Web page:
Former Thai PM Thaksin charged with royal insult

Jailed former leader the latest to face prosecution under Thailand’s strict laws protecting monarchy against criticism.

FILE PHOTO: Former Thai Prime Minister Thaksin Shinawatra, who is expected to be arrested upon his return as he ends almost two decades of self-imposed exile, walks at Don Mueang airport in Bangkok, Thailand August 22, 2023. REUTERS/Athit Perawongmetha/File Photo
Former prime minister Thaksin Shinawatra has repeatedly pledged loyalty to the monarchy [Athit Perawongmetha/Reuters]

Thai police have charged former prime minister Thaksin Shinawatra with insulting the monarchy over comments he made almost a decade ago.

Officials said on Tuesday that the complaint concerns a 2015 interview that Thaksin gave while in South Korea. The potential charge comes just weeks before his possible release on parole. Although it is not yet clear if the case will go ahead, the jailed billionaire is the latest political figure to face prosecution under the country’s strict lese majeste laws.

The complaint was filed by the military government that ran Thailand after overthrowing a government led by Thaksin’s sister Yingluck Shinawatra in May 2014. Thaksin has repeatedly pledged loyalty to the monarchy.

Prayuth Pecharakun, spokesman for the attorney general’s office, told reporters that the long delay in acting on the complaint was due to Thaksin’s previous absence from the country.

Backroom deal

The controversial billionaire, twice a prime minister but overthrown in a 2006 coup, returned from self-exile in August last year. He was immediately jailed on corruption and abuse-of-power charges.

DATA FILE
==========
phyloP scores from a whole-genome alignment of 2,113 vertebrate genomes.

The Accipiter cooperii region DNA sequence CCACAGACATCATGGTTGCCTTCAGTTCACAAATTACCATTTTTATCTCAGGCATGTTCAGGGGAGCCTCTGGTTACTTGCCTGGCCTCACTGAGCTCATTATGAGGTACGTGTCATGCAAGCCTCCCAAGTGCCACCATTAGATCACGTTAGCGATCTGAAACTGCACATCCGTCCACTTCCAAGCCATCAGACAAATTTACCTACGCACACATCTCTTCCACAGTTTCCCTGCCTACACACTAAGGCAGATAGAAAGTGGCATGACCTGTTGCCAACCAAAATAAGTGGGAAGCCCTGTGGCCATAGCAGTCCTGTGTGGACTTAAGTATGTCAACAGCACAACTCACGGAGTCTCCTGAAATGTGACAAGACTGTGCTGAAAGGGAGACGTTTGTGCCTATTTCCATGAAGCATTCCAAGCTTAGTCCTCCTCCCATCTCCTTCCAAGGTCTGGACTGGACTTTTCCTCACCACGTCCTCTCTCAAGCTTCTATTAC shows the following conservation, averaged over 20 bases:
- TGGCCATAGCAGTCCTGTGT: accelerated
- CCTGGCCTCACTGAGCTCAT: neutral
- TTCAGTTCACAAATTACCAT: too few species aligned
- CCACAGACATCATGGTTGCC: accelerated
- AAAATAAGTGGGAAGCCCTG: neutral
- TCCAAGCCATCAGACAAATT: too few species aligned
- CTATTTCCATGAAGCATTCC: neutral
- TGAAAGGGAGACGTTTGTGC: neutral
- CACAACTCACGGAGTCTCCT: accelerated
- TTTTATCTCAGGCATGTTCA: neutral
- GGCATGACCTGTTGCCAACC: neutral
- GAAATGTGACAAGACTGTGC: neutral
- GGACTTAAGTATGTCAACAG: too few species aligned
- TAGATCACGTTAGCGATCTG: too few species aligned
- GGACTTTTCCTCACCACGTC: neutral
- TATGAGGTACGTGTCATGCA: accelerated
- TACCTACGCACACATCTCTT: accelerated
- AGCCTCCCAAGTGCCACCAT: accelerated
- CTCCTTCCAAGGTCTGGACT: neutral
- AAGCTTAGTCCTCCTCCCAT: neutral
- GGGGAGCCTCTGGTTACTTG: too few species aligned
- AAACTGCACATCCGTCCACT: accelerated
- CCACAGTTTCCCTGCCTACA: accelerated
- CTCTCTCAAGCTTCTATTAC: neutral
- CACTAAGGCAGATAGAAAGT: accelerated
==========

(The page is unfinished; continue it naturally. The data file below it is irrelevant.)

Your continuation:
The 74-year-old was transferred to a police hospital almost straight away and has undergone at least two operations.

Prosecutors will wait for police to complete their investigation before deciding whether to proceed with the case, Prayuth said.

Thaksin denies the charge and has written to the attorney general asking for fair treatment, he added.

Insulting the crown is a serious offence in Thailand, where the constitution states the king must be held in a position of “revered worship”.

The lese majeste law is one of the strictest of its kind in the world, carrying a jail sentence of 15 years for each perceived insult to the monarchy. Critics say the law has been weaponised to silence dissent.

There has been a surge in charges under the laws – known in Thailand as “112” after the relevant section of the criminal code – since youth-led pro-democracy street protests in 2020. At least 260 people have been prosecuted under it in recent years.

Thaksin’s return to Thailand coincided with his Pheu Thai Party’s return to power in a controversial deal with promilitary parties.

The timing triggered rumours of a backroom deal to help Thaksin with his legal troubles. That speculation was fuelled further when the king cut his jail sentence from eight years to one year.

Loved by millions of rural Thais for his populist policies in the early 2000s, Thaksin is reviled by the country’s royalist and promilitary establishment, which spent much of the past two decades trying to keep him and his allies out of power.

Source: News Agencies